I've got the first half of a very detailed Tie Fighter model printing at 0.1mm height.

Image

Image

That half of the model is a 47 hour print. It's about going for about 24 hours in those pictures. I'm going to have to get the DSLR out to actually get good pictures of the detail, when it's done. Just looking at it while it prints, it's pretty impressive. The printer has done an admirable job with the detail. It has only had problems with one area, which turns out to be a problem with the model and slicing and looks pretty much impossible to print correctly on an FDM printer. It is actually an error, as the back half that matches up with it is even worse and actually has holes and floating pieces in part of the model. That's what led be to actually start looking at the model and how the slicer was interpreting it. So, I've pretty well progressed to the point where I have to pay close attention to what the slicer is doing to ensure I'm not asking something impossible of the printer.

I'll spend some time, on occasion, browsing Thingiverse to see what neat new things people have created. Doing so, and looking at people's makes, has made me realize just how high the overall quality of the Mk3 prints are. Yes, there are some known issues with vertical artifacts on the surface, especially on faster prints, but when I look at the makes many people post, I can't help but think "man that's a crappy print". Now, to be fair, there are some spectacular makes posted, but I can make a pretty edjucated guess as to the "level" of printer that someone has from looking at their pictures. It certainly re-inforces my decision to get the Mk3. Yes, there is a fair amount of tinkering to get it dialed it, but once you do, it will turn out nice print after nice print (if you can avoid the desire to tinker and upgrade).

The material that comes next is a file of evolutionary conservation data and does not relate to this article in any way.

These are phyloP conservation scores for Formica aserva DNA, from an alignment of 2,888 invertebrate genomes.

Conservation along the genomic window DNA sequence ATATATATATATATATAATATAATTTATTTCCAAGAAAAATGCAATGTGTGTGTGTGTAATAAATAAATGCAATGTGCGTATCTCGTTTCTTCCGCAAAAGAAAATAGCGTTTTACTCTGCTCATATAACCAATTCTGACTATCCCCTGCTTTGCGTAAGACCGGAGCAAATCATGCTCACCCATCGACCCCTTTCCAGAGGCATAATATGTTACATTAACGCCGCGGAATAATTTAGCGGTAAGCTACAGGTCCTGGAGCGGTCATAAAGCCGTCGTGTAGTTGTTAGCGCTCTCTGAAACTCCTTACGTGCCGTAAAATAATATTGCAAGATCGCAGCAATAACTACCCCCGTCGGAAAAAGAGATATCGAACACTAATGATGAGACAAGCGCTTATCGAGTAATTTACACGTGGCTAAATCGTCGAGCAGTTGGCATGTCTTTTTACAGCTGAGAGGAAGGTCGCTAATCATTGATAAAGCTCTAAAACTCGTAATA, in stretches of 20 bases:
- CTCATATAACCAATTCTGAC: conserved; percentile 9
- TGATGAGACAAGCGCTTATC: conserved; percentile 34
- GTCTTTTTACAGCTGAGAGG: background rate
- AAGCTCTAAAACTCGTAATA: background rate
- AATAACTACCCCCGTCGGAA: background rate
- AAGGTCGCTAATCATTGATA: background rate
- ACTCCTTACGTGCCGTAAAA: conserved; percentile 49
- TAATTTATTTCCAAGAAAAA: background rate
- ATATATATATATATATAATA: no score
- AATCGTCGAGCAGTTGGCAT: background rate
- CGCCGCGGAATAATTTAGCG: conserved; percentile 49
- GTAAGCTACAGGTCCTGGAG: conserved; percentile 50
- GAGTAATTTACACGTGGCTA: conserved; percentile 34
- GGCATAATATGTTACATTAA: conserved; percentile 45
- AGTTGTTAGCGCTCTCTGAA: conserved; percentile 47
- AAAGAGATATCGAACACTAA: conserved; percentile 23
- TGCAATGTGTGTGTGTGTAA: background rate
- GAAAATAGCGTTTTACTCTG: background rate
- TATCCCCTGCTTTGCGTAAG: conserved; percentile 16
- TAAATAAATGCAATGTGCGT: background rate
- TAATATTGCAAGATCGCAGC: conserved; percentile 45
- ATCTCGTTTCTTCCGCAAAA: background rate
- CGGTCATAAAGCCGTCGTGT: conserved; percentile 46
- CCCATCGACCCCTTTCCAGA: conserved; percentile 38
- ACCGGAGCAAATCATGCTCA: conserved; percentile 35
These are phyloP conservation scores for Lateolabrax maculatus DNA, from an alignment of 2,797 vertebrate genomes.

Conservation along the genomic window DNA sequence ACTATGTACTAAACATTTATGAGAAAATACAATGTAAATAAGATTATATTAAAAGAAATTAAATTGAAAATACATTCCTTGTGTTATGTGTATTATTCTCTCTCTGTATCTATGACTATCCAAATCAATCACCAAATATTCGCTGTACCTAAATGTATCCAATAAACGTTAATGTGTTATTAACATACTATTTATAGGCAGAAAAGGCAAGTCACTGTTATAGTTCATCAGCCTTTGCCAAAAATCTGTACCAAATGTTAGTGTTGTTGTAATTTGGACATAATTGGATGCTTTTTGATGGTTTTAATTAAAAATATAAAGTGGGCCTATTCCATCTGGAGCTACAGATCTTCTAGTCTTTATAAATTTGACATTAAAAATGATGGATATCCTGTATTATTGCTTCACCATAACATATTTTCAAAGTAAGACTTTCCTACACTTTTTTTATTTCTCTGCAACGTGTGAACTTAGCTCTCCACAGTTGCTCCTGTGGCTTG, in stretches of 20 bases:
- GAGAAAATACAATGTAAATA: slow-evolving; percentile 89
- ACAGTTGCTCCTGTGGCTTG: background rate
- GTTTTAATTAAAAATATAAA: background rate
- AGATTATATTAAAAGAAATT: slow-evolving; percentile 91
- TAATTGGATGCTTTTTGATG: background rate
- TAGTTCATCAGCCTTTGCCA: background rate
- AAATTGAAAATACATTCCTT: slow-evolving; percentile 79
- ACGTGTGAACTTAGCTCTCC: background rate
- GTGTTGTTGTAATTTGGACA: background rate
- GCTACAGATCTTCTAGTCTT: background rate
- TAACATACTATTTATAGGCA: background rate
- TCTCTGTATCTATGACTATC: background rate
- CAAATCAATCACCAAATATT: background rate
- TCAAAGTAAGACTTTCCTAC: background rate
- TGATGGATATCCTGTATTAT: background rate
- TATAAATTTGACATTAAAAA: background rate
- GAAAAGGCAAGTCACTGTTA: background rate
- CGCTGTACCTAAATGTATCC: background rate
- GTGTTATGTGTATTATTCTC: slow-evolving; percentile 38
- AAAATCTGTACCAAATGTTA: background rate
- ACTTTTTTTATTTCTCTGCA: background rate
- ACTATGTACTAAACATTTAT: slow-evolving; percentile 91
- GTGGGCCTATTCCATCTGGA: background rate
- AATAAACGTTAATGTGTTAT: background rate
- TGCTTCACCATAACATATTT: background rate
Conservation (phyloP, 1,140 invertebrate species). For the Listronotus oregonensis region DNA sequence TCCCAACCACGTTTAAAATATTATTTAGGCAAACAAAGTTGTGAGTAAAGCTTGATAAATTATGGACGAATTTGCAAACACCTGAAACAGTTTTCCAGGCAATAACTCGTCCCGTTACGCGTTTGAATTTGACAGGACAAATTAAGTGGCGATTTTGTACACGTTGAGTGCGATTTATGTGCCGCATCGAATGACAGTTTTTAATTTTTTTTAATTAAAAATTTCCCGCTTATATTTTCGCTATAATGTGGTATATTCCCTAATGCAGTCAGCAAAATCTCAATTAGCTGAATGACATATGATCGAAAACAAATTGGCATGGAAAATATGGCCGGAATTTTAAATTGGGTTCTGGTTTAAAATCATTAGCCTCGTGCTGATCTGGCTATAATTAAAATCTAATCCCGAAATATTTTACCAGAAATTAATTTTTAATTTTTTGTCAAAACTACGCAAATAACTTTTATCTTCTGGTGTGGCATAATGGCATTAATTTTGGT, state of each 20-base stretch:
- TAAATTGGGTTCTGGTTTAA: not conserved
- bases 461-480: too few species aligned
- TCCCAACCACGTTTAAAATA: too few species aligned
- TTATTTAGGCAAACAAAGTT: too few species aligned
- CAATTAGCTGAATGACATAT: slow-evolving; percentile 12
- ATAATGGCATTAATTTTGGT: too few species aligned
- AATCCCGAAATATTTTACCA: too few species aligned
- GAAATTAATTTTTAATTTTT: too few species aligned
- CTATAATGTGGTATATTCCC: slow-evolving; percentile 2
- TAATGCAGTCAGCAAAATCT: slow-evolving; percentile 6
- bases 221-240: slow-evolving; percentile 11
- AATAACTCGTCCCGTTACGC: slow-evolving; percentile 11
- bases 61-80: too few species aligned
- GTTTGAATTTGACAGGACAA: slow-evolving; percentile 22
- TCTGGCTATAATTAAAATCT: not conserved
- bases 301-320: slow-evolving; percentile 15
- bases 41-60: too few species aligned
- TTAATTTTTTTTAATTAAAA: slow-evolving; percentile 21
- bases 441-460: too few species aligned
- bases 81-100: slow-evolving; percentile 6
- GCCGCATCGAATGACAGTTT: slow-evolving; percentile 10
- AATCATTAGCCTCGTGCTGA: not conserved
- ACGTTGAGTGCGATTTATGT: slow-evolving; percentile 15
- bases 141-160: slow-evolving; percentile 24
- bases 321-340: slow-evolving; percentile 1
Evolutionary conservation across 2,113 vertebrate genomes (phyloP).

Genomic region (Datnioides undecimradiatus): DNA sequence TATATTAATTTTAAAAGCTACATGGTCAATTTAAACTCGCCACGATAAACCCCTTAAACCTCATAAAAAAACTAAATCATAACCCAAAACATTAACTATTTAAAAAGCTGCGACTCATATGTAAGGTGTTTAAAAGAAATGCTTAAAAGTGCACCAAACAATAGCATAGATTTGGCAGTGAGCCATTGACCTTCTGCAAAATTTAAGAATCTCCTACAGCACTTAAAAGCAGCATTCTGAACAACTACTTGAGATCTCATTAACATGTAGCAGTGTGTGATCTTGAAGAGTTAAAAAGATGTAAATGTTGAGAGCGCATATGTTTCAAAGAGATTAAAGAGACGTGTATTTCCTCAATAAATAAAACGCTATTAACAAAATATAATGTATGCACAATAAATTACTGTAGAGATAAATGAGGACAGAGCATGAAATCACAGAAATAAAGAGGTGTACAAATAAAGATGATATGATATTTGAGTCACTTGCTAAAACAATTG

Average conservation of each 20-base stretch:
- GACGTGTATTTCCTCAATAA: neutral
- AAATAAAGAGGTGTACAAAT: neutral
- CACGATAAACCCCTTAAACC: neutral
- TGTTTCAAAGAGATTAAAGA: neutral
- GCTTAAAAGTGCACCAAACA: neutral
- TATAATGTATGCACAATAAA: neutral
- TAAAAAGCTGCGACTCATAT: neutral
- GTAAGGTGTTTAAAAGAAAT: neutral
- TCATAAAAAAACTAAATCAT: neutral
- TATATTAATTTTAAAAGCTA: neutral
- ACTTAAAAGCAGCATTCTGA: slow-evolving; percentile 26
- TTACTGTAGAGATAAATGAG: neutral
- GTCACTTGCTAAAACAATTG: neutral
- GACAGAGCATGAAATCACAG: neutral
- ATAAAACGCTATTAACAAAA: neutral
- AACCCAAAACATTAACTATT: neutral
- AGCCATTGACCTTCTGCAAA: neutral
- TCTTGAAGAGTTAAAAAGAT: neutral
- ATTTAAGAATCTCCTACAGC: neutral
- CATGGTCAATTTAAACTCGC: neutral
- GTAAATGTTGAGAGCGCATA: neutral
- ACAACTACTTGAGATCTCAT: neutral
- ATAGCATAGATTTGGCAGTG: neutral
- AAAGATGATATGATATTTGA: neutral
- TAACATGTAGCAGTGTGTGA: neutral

--SS
 
CScottG
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Re: My thoughts on the Prusa I3 MK3 3d printer kit

Tue Feb 26, 2019 5:03 pm

..another great update, thank you! 8) :D
 
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Re: My thoughts on the Prusa I3 MK3 3d printer kit

Tue Feb 26, 2019 11:02 pm

The front half print finished this afternoon. I pulled out my Nikon D7100 to get a few more details pictures.

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Now, it isn't perfect. As I noted in my earlier post, there is a section of the hatch that doesn't slice at all well. As a result, it doesn't print well either.

Image

There was a fair amount of hair on the print, but most of it came right off, and the rest of it should disappear with some judiciously applied hot air.

A pleasant surprise was the complete lack of any warping or separation from the print bed. I was somewhat worried about the the panels separating and warping because of how thing they are. I printed the model with four bottom/top layers (0,4mm) and four perimeters (1mm). Infill was 20%. It has a good heft to it and feels surprisingly sturdy. All in all, I am extremely pleased with how it turned out. Might make me spend some time with Meshmixer to see if I can fix up the hatch area so it slices well. I've started the print of the back half, which will be another 48hr print. After that, the printer will likely get shut down for a while as I leave on a week long business trip late Sunday.